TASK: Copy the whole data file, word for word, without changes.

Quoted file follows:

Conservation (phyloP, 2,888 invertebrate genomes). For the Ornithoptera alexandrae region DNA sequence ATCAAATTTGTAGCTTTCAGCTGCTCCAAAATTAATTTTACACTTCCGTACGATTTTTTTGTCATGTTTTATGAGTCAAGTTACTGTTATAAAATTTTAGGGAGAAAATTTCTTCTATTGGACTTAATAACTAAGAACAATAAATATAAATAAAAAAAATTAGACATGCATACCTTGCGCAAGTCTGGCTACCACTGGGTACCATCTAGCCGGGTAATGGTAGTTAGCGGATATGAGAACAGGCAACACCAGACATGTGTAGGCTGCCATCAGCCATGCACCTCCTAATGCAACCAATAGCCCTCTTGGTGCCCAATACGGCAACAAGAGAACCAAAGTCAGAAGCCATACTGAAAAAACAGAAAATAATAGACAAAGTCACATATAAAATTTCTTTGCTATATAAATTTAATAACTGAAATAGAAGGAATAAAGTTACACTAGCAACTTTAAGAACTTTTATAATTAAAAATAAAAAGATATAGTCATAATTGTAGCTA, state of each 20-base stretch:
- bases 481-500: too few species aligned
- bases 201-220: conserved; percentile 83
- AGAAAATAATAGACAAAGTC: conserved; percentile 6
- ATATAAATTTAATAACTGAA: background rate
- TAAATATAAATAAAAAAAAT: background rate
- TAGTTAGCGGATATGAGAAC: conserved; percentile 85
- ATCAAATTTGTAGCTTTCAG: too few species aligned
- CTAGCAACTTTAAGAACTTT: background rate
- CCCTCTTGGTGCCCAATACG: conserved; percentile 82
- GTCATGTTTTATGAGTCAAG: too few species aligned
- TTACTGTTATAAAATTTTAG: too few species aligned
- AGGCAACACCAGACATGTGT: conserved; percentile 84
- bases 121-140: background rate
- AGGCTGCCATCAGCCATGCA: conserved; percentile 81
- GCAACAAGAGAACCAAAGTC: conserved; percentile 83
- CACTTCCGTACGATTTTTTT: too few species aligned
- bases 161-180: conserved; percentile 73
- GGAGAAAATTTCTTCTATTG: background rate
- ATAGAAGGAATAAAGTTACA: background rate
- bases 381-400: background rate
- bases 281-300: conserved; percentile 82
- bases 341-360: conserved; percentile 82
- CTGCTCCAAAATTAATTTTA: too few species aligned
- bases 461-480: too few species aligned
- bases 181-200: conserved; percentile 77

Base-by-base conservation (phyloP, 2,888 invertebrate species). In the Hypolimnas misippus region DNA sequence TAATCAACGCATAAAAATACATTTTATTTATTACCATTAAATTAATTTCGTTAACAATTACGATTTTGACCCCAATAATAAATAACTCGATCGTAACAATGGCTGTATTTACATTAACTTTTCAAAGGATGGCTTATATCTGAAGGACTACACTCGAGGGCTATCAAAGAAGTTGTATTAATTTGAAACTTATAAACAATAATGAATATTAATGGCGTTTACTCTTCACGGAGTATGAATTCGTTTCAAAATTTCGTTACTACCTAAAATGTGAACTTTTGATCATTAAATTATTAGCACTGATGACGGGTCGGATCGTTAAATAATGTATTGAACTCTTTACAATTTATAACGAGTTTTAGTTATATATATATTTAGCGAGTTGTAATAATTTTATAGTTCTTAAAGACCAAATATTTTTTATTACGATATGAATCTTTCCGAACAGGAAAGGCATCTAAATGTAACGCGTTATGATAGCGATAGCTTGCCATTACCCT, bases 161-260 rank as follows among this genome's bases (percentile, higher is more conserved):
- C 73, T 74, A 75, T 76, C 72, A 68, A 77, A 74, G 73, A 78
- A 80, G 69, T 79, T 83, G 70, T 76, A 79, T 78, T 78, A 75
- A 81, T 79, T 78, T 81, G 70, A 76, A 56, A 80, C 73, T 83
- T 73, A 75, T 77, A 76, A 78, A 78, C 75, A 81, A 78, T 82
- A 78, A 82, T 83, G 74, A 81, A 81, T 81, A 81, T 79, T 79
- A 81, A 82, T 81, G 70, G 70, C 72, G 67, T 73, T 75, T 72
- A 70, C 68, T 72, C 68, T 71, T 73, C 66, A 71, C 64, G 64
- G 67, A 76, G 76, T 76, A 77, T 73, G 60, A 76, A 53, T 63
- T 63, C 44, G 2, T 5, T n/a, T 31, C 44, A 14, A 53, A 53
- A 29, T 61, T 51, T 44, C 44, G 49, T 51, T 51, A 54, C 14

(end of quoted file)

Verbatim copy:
Conservation (phyloP, 2,888 invertebrate genomes). For the Ornithoptera alexandrae region DNA sequence ATCAAATTTGTAGCTTTCAGCTGCTCCAAAATTAATTTTACACTTCCGTACGATTTTTTTGTCATGTTTTATGAGTCAAGTTACTGTTATAAAATTTTAGGGAGAAAATTTCTTCTATTGGACTTAATAACTAAGAACAATAAATATAAATAAAAAAAATTAGACATGCATACCTTGCGCAAGTCTGGCTACCACTGGGTACCATCTAGCCGGGTAATGGTAGTTAGCGGATATGAGAACAGGCAACACCAGACATGTGTAGGCTGCCATCAGCCATGCACCTCCTAATGCAACCAATAGCCCTCTTGGTGCCCAATACGGCAACAAGAGAACCAAAGTCAGAAGCCATACTGAAAAAACAGAAAATAATAGACAAAGTCACATATAAAATTTCTTTGCTATATAAATTTAATAACTGAAATAGAAGGAATAAAGTTACACTAGCAACTTTAAGAACTTTTATAATTAAAAATAAAAAGATATAGTCATAATTGTAGCTA, state of each 20-base stretch:
- bases 481-500: too few species aligned
- bases 201-220: conserved; percentile 83
- AGAAAATAATAGACAAAGTC: conserved; percentile 6
- ATATAAATTTAATAACTGAA: background rate
- TAAATATAAATAAAAAAAAT: background rate
- TAGTTAGCGGATATGAGAAC: conserved; percentile 85
- ATCAAATTTGTAGCTTTCAG: too few species aligned
- CTAGCAACTTTAAGAACTTT: background rate
- CCCTCTTGGTGCCCAATACG: conserved; percentile 82
- GTCATGTTTTATGAGTCAAG: too few species aligned
- TTACTGTTATAAAATTTTAG: too few species aligned
- AGGCAACACCAGACATGTGT: conserved; percentile 84
- bases 121-140: background rate
- AGGCTGCCATCAGCCATGCA: conserved; percentile 81
- GCAACAAGAGAACCAAAGTC: conserved; percentile 83
- CACTTCCGTACGATTTTTTT: too few species aligned
- bases 161-180: conserved; percentile 73
- GGAGAAAATTTCTTCTATTG: background rate
- ATAGAAGGAATAAAGTTACA: background rate
- bases 381-400: background rate
- bases 281-300: conserved; percentile 82
- bases 341-360: conserved; percentile 82
- CTGCTCCAAAATTAATTTTA: too few species aligned
- bases 461-480: too few species aligned
- bases 181-200: conserved; percentile 77

Base-by-base conservation (phyloP, 2,888 invertebrate species). In the Hypolimnas misippus region DNA sequence TAATCAACGCATAAAAATACATTTTATTTATTACCATTAAATTAATTTCGTTAACAATTACGATTTTGACCCCAATAATAAATAACTCGATCGTAACAATGGCTGTATTTACATTAACTTTTCAAAGGATGGCTTATATCTGAAGGACTACACTCGAGGGCTATCAAAGAAGTTGTATTAATTTGAAACTTATAAACAATAATGAATATTAATGGCGTTTACTCTTCACGGAGTATGAATTCGTTTCAAAATTTCGTTACTACCTAAAATGTGAACTTTTGATCATTAAATTATTAGCACTGATGACGGGTCGGATCGTTAAATAATGTATTGAACTCTTTACAATTTATAACGAGTTTTAGTTATATATATATTTAGCGAGTTGTAATAATTTTATAGTTCTTAAAGACCAAATATTTTTTATTACGATATGAATCTTTCCGAACAGGAAAGGCATCTAAATGTAACGCGTTATGATAGCGATAGCTTGCCATTACCCT, bases 161-260 rank as follows among this genome's bases (percentile, higher is more conserved):
- C 73, T 74, A 75, T 76, C 72, A 68, A 77, A 74, G 73, A 78
- A 80, G 69, T 79, T 83, G 70, T 76, A 79, T 78, T 78, A 75
- A 81, T 79, T 78, T 81, G 70, A 76, A 56, A 80, C 73, T 83
- T 73, A 75, T 77, A 76, A 78, A 78, C 75, A 81, A 78, T 82
- A 78, A 82, T 83, G 74, A 81, A 81, T 81, A 81, T 79, T 79
- A 81, A 82, T 81, G 70, G 70, C 72, G 67, T 73, T 75, T 72
- A 70, C 68, T 72, C 68, T 71, T 73, C 66, A 71, C 64, G 64
- G 67, A 76, G 76, T 76, A 77, T 73, G 60, A 76, A 53, T 63
- T 63, C 44, G 2, T 5, T n/a, T 31, C 44, A 14, A 53, A 53
- A 29, T 61, T 51, T 44, C 44, G 49, T 51, T 51, A 54, C 14